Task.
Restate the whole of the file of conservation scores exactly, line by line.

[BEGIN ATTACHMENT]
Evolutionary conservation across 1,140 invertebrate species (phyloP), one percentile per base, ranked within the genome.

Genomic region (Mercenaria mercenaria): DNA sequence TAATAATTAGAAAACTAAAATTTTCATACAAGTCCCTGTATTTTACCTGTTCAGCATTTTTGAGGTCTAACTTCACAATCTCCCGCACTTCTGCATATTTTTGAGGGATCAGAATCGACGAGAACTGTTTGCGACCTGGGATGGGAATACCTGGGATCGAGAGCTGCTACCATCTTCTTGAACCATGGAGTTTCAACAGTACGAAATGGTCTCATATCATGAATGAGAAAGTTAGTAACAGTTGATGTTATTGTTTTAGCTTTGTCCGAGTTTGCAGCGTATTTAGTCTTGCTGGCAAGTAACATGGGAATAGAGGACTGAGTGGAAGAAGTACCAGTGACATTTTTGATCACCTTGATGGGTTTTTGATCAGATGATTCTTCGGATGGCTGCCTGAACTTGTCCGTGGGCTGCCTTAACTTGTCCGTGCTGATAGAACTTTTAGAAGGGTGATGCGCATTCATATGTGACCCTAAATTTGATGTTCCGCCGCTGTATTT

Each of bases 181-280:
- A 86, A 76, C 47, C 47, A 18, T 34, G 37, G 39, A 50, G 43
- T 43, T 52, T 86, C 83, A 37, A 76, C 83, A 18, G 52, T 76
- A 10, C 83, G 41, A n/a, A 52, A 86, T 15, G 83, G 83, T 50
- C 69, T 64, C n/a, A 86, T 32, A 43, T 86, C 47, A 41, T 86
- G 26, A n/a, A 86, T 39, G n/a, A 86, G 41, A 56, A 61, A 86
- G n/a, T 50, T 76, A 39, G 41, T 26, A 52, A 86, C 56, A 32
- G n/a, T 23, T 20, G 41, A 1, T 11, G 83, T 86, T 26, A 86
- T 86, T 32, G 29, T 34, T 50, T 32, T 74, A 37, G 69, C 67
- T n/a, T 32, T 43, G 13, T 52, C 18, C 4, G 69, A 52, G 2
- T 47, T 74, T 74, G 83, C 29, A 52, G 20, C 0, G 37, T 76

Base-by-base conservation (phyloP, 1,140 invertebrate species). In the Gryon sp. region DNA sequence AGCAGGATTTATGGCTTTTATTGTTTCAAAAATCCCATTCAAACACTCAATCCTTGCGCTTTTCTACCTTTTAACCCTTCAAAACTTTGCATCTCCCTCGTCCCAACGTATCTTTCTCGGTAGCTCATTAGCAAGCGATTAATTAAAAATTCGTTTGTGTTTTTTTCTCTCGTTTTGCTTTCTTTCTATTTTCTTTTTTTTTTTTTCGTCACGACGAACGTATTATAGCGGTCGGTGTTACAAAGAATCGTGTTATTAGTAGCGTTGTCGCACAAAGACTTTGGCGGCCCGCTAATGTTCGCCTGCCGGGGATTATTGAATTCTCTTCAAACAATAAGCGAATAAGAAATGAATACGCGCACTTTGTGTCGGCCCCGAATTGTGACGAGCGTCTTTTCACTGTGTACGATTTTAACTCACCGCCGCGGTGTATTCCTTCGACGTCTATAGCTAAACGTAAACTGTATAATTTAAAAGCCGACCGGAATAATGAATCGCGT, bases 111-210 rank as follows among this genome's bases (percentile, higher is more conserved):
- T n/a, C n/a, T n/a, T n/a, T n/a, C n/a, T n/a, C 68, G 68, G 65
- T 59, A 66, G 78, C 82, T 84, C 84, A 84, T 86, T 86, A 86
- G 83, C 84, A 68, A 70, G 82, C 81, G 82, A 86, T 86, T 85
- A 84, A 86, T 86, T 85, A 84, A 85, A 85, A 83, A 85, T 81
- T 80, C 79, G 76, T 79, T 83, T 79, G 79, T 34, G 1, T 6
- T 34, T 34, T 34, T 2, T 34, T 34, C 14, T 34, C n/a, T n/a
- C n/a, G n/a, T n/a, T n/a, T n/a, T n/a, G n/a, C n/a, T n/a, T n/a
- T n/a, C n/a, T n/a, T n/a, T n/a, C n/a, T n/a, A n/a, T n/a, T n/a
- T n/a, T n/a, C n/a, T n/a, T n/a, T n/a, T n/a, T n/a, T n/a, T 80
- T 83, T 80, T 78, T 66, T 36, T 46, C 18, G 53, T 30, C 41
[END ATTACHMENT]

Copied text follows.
Evolutionary conservation across 1,140 invertebrate species (phyloP), one percentile per base, ranked within the genome.

Genomic region (Mercenaria mercenaria): DNA sequence TAATAATTAGAAAACTAAAATTTTCATACAAGTCCCTGTATTTTACCTGTTCAGCATTTTTGAGGTCTAACTTCACAATCTCCCGCACTTCTGCATATTTTTGAGGGATCAGAATCGACGAGAACTGTTTGCGACCTGGGATGGGAATACCTGGGATCGAGAGCTGCTACCATCTTCTTGAACCATGGAGTTTCAACAGTACGAAATGGTCTCATATCATGAATGAGAAAGTTAGTAACAGTTGATGTTATTGTTTTAGCTTTGTCCGAGTTTGCAGCGTATTTAGTCTTGCTGGCAAGTAACATGGGAATAGAGGACTGAGTGGAAGAAGTACCAGTGACATTTTTGATCACCTTGATGGGTTTTTGATCAGATGATTCTTCGGATGGCTGCCTGAACTTGTCCGTGGGCTGCCTTAACTTGTCCGTGCTGATAGAACTTTTAGAAGGGTGATGCGCATTCATATGTGACCCTAAATTTGATGTTCCGCCGCTGTATTT

Each of bases 181-280:
- A 86, A 76, C 47, C 47, A 18, T 34, G 37, G 39, A 50, G 43
- T 43, T 52, T 86, C 83, A 37, A 76, C 83, A 18, G 52, T 76
- A 10, C 83, G 41, A n/a, A 52, A 86, T 15, G 83, G 83, T 50
- C 69, T 64, C n/a, A 86, T 32, A 43, T 86, C 47, A 41, T 86
- G 26, A n/a, A 86, T 39, G n/a, A 86, G 41, A 56, A 61, A 86
- G n/a, T 50, T 76, A 39, G 41, T 26, A 52, A 86, C 56, A 32
- G n/a, T 23, T 20, G 41, A 1, T 11, G 83, T 86, T 26, A 86
- T 86, T 32, G 29, T 34, T 50, T 32, T 74, A 37, G 69, C 67
- T n/a, T 32, T 43, G 13, T 52, C 18, C 4, G 69, A 52, G 2
- T 47, T 74, T 74, G 83, C 29, A 52, G 20, C 0, G 37, T 76

Base-by-base conservation (phyloP, 1,140 invertebrate species). In the Gryon sp. region DNA sequence AGCAGGATTTATGGCTTTTATTGTTTCAAAAATCCCATTCAAACACTCAATCCTTGCGCTTTTCTACCTTTTAACCCTTCAAAACTTTGCATCTCCCTCGTCCCAACGTATCTTTCTCGGTAGCTCATTAGCAAGCGATTAATTAAAAATTCGTTTGTGTTTTTTTCTCTCGTTTTGCTTTCTTTCTATTTTCTTTTTTTTTTTTTCGTCACGACGAACGTATTATAGCGGTCGGTGTTACAAAGAATCGTGTTATTAGTAGCGTTGTCGCACAAAGACTTTGGCGGCCCGCTAATGTTCGCCTGCCGGGGATTATTGAATTCTCTTCAAACAATAAGCGAATAAGAAATGAATACGCGCACTTTGTGTCGGCCCCGAATTGTGACGAGCGTCTTTTCACTGTGTACGATTTTAACTCACCGCCGCGGTGTATTCCTTCGACGTCTATAGCTAAACGTAAACTGTATAATTTAAAAGCCGACCGGAATAATGAATCGCGT, bases 111-210 rank as follows among this genome's bases (percentile, higher is more conserved):
- T n/a, C n/a, T n/a, T n/a, T n/a, C n/a, T n/a, C 68, G 68, G 65
- T 59, A 66, G 78, C 82, T 84, C 84, A 84, T 86, T 86, A 86
- G 83, C 84, A 68, A 70, G 82, C 81, G 82, A 86, T 86, T 85
- A 84, A 86, T 86, T 85, A 84, A 85, A 85, A 83, A 85, T 81
- T 80, C 79, G 76, T 79, T 83, T 79, G 79, T 34, G 1, T 6
- T 34, T 34, T 34, T 2, T 34, T 34, C 14, T 34, C n/a, T n/a
- C n/a, G n/a, T n/a, T n/a, T n/a, T n/a, G n/a, C n/a, T n/a, T n/a
- T n/a, C n/a, T n/a, T n/a, T n/a, C n/a, T n/a, A n/a, T n/a, T n/a
- T n/a, T n/a, C n/a, T n/a, T n/a, T n/a, T n/a, T n/a, T n/a, T 80
- T 83, T 80, T 78, T 66, T 36, T 46, C 18, G 53, T 30, C 41